YOU ARE HERE: LAT HomeCollections


Next Stop, the Pearly Gates

Nearly two-thirds think they're going to heaven, while few believe they're hell-bound, poll finds.

October 24, 2003|K. Connie Kang | Times Staff Writer

An overwhelming majority of Americans continue to believe that there is life after death and that heaven and hell exist, according to a new study. What's more, nearly two-thirds think they are heaven-bound.

On the other hand, only one-half of 1% said they were hell-bound, according to a national poll by the Oxnard-based Barna Research Group, an independent marketing research firm that has tracked trends related to beliefs, values and behaviors since 1984.

"We're optimists at heart," Robert Johnston, a professor of theology and culture at Fuller Theological Seminary in Pasadena, said of the survey's results. "If you really believe in hell, you wouldn't want to be there. By definition, hell is the denial of goodness." The survey, released this week, found that 76% of Americans believe in heaven and 71% in hell -- the same as a decade ago, and that 64% believe they're heaven-bound.

Among those who believe in heaven, nearly half (46%) described it as a "state of eternal existence in God's presence," and almost a third (30%) said heaven was "an actual place of rest and reward where souls go after death." One in seven said heaven is just "symbolic" (14%), 5% said there was no afterlife and 5% said they weren't sure.

Researchers found two popular perspectives of hell in the study. Nearly four out of 10 (39%) believe hell is "a state of eternal separation from God's presence," while nearly one-third (32%) believe it is "an actual place of torment and suffering where people's souls go after death." About one in 8 believe hell is just a symbol of an "unknown bad outcome after death" (13%).

The poll interviewed 1,000 adults during September in every state except Hawaii and Alaska. The margin of sampling error is plus or minus 3 percentage points.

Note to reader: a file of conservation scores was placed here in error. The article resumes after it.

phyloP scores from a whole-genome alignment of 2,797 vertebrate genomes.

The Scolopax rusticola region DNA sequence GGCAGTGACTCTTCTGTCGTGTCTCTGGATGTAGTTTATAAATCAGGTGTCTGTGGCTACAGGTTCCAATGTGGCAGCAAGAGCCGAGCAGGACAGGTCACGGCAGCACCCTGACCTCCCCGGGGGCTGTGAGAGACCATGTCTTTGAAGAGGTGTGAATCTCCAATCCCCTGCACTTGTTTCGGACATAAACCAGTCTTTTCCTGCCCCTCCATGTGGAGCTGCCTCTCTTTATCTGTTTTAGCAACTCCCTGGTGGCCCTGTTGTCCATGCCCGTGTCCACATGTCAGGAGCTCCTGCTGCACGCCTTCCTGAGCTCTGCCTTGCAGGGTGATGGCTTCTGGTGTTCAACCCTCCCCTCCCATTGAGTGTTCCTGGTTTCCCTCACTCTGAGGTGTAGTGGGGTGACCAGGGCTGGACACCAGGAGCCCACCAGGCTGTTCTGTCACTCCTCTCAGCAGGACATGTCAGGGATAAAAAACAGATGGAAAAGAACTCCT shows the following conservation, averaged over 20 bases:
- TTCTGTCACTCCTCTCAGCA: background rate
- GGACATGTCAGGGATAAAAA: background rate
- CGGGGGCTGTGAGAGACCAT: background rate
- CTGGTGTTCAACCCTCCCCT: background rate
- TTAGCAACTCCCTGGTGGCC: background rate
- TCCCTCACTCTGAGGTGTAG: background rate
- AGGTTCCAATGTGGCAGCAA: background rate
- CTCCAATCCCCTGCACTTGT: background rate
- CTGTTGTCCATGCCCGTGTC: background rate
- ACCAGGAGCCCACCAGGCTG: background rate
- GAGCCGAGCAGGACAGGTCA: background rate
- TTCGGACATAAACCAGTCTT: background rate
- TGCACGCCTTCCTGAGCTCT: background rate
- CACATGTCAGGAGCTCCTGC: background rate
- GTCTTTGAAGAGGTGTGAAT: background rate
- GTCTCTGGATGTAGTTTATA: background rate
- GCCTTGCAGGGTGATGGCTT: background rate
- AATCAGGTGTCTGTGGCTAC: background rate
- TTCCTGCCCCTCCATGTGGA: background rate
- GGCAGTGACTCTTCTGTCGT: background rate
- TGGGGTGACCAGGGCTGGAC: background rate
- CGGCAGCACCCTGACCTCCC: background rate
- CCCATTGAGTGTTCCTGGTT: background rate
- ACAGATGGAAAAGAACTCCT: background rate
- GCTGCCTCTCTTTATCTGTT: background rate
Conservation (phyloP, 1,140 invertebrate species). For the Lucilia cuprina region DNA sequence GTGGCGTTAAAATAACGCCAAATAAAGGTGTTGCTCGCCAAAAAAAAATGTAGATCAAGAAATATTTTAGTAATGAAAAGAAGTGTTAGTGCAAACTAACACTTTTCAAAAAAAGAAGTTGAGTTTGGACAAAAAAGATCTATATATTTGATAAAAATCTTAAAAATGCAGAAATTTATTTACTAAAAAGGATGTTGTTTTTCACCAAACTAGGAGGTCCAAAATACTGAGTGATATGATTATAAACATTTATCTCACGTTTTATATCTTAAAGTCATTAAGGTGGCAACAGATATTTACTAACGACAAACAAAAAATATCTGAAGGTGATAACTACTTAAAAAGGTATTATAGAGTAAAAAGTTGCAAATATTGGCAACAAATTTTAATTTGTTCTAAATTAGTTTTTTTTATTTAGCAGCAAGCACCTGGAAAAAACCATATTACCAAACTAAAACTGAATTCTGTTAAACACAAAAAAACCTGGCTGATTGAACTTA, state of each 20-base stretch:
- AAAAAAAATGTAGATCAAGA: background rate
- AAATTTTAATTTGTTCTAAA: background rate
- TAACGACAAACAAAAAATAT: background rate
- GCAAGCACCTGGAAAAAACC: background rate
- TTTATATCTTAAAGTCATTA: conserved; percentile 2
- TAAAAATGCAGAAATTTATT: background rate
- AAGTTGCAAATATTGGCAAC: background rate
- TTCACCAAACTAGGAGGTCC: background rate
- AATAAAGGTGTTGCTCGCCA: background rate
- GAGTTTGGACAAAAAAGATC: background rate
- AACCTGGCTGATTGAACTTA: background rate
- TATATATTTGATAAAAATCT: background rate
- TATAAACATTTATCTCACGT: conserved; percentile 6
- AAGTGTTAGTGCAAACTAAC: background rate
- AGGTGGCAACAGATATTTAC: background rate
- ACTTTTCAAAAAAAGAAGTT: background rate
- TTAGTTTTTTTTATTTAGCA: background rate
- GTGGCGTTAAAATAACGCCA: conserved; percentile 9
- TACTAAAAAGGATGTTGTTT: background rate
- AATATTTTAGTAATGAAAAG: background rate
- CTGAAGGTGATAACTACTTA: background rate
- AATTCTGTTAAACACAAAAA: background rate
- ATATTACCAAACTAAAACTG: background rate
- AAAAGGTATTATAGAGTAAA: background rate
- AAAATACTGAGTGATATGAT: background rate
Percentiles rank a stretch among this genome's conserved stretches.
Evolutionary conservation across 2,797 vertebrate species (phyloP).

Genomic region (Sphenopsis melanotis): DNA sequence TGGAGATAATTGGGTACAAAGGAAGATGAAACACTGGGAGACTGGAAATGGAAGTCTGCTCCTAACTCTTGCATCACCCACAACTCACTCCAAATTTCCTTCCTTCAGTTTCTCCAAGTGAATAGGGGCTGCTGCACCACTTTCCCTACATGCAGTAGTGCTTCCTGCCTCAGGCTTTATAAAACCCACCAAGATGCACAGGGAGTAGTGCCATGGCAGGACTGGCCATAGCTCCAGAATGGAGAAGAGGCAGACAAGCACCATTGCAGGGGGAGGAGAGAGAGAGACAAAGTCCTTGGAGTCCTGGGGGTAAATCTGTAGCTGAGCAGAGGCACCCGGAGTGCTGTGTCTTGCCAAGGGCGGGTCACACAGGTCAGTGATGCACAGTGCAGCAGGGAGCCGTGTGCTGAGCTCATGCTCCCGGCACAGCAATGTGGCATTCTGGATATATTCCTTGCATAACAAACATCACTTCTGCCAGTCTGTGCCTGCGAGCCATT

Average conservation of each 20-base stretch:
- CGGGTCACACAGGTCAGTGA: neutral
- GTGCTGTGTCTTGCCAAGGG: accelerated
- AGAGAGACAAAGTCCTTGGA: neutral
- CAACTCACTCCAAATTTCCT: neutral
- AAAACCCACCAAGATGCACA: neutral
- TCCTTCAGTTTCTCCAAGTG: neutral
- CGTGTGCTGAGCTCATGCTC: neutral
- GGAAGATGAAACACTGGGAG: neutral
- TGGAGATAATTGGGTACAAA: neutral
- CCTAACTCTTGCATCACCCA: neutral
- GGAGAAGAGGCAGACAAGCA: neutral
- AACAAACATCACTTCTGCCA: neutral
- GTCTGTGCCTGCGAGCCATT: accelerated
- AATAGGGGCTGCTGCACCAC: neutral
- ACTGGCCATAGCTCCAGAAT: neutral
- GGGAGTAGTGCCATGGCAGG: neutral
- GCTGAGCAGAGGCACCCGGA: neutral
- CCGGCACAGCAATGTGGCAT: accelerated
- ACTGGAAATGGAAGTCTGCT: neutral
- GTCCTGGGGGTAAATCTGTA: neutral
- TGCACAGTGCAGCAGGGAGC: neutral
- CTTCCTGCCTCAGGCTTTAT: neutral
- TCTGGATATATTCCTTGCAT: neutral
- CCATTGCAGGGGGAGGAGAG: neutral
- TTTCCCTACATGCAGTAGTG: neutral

Millions of Americans mix secular and various religious views to create their personal belief systems, said David Kinnaman, vice president of Barna Research Group.

"Americans don't mind embracing contradictions," he said. "It's hyper individualism. They're cutting and pasting religious views from a variety of different sources -- television, movies, conversations with their friends. Rather than simply embrace one particular viewpoint, and then trying to follow all the specific precepts or teachings of that particular viewpoint, what Americans are saying is, 'Listen, I can probably put together a philosophy of life for myself that is just as accurate, just as helpful as any particular faith might provide.' "

Pollster George Barna, a former minister who founded the research group, noted that one out of 10 born-again Christians -- those who believe entry into heaven is solely based on confession of sins and faith in Jesus Christ -- also believe in reincarnation, which violates Christian tenets. Nearly one in three claim it is possible to communicate with the dead, and half believe a person can earn salvation based on good deeds even without accepting Christ as the way to eternal life.

Many who describe themselves as either atheistic or agnostic also harbor contradictions in their thinking, Barna said. He said that half the atheists and agnostics surveyed believed that everyone had a soul, that heaven and hell existed and that there was life after death. One in eight atheists and agonistics believe that accepting Jesus Christ as savior probably makes life after death possible.

Therefore, labels -- be they "born again" or "atheist" -- might not give as much insight into a person's beliefs as one might assume, he said.

"Postmodernism is actually a move toward spirituality, not away from it," Johnston, the theologian, said, adding that embracing postmodernity means living with contradictions. "So, at the same time we are mired in the muck of life, we also hold evermore preciously to spiritual sustenance."

Los Angeles Times Articles